The words "prototype," "file copy" and "concept art" are terms that should trigger high skepticism. Silly tales of cast gifts are embraced without any logic -- just imagine how expensive it would have been to design and produce a figural enameled pin for something like 20 people.The problem is in the willingness of collectors to embrace the most egregious tales of provenance and authenticity. Most auction houses are ignorant of radio history and with good reason. The internet is swamped with loads of these stories, "assumptions" based on a review of the item, and very few published reference guides to consult. This forces the auction house to accept what information is provided to them from the consignors. Auction houses would be out of business if they built a reputation for mis-representing collectible merchandise, time and time again. As my friend in New York likes to joke, when questioning why an auction house misrepresents an item description, "They like to sell stuff." This is a catch phrase used to describe two particular auction houses that have, from time to time, avoided making the necessary corrections or revisions to an item description once the corrected info is provided. An auction house is not at fault when they apply their best efforts to be accurate in the item description -- their honesty and integrity is verified based on the adjustment they make following a notification that the information is inaccurate. Failure to make such changes gives cause for the serious collector to seek out other auction houses for rare collectibles. 

Remember that when you buy an item off the internet, you are buying blind. Make sure to use a credit card or Paypal to make your purchase so if you are forced to return the item, you get your money back. The worst an auction house can do is kick you off their site and all things considered -- that is the last thing they want to do. But also remember it is the same as buying an item at a flea market -- many terms as "all sales final." For on-line auction houses, including eBay, be sure to review their terms and conditions.

Heritage Auctions, among their Terms and Conditions, indicates clearly that employees of the auction house can place bids on an item they are selling to force the final selling price to go higher. A number of collectors avoid this website -- regardless of the items they offer for sale -- because of this stipulation. See clause 21 here in their Terms and Conditions:

Recent eBay item for radio's The Big Show.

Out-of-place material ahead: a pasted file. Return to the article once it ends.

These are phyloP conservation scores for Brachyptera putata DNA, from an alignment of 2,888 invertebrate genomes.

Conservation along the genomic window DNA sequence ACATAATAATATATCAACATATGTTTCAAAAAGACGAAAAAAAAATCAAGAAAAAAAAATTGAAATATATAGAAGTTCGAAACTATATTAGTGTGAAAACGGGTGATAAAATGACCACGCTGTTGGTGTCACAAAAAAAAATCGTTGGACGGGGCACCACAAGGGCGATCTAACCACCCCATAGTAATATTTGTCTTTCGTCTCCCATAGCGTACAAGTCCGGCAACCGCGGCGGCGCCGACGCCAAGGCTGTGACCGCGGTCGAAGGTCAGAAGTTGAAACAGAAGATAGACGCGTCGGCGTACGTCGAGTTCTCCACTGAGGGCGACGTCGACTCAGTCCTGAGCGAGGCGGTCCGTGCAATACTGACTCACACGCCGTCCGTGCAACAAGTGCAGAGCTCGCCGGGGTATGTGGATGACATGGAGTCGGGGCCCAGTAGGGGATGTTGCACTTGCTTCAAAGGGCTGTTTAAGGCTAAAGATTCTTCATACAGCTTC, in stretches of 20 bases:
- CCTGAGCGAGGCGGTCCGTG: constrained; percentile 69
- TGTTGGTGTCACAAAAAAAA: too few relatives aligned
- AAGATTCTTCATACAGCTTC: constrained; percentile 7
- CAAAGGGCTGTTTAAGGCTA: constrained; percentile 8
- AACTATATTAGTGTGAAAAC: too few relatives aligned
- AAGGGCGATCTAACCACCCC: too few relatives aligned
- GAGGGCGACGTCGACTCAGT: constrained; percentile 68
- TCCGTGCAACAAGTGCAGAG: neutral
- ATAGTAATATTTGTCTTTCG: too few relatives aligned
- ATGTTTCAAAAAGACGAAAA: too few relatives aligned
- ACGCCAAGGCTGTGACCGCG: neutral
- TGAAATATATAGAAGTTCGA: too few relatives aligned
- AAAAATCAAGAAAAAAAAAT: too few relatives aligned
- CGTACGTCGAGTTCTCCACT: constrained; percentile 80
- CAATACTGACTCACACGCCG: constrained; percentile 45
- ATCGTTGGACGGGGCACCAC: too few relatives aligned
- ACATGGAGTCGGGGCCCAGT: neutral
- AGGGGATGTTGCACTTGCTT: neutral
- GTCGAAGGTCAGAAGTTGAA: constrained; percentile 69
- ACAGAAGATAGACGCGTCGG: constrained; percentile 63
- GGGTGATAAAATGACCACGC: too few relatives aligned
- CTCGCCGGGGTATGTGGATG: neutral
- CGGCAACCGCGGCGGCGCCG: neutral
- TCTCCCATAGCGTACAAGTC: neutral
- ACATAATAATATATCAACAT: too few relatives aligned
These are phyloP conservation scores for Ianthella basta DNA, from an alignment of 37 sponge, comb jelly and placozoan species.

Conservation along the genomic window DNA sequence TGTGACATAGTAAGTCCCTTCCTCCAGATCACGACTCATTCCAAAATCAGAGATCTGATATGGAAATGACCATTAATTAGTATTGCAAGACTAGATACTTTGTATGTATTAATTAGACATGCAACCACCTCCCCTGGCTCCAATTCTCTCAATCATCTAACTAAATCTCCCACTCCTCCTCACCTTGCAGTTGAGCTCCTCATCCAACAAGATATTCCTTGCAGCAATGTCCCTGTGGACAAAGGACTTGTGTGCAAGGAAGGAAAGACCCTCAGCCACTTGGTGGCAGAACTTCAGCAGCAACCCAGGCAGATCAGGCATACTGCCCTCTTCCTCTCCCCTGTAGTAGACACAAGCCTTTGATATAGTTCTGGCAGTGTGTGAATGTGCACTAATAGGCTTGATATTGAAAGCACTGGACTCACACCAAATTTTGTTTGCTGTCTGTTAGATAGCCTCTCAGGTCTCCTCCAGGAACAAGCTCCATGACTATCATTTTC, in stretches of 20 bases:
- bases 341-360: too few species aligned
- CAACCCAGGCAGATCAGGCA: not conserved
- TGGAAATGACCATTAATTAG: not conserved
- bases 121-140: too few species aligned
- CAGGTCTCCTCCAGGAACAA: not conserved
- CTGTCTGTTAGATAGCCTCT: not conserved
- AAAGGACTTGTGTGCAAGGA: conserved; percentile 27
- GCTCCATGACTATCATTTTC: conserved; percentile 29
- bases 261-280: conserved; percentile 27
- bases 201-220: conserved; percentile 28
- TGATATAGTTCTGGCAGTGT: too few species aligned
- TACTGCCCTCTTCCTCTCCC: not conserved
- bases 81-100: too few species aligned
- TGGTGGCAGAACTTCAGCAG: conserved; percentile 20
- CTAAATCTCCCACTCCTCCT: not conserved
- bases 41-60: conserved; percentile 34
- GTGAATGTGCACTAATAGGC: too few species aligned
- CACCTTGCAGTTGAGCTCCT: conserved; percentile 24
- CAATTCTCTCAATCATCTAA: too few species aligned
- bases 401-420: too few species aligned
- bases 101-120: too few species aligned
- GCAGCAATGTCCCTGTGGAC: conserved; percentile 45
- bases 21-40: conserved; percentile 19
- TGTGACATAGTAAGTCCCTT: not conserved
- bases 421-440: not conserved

Funny closing story: Two months ago I noticed an item on eBay advertised as "TALLULAH BANKHEAD 1950 SIGNED CONTRACT AUTOGRAPH 'BATMAN' BLACK WIDOW." I took a close look at the photo image and it was clearly signed in 1950 by Charles Barry, a veepee at NBC. I suspected it was a contract for Bankhead's radio career on The Big Show, which ran from 1950 to 1952. Batman ran on ABC and her appearance was not until the mid-sixties. I e-mailed the seller asking for verification and he assured me she was Black Widow on Batman. (He didn't answer my question but instead was being vague and trying to tell me what he thought I wanted to hear.) I sent a second question, asking point blank if it was for The Big Show or for something else Batman related. Again, his response was generic: "The autograph is authentic and original." I leaned my head back for a moment, closed my eyes, and then sent him the following response. "Okay, bud, Charles Barry was NBC, not ABC. Batman began in 1966, not 1950. If the signed document is complete, with all 14 pages, and is indeed for The Big Show stated clearly in the contract, I will not hassle over the $149 asking price and I will buy it. But I don't give a hill of beans about Batman and have no interest in buying anything related to Batman." This time he confessed he had all 14 pages and yes, it was for The Big Show. I bought the contract and paid his price. (For anyone wanting to know how they can read all 14 pages of the contract, every page has since been scanned digital and will be reprinted, all 14 pages, in the back of my soon-to-be-published book about The Big Show.) Moral to the story? The seller could not sell the contract when misrepresenting the item but he did make a fantastic sale when he was honest.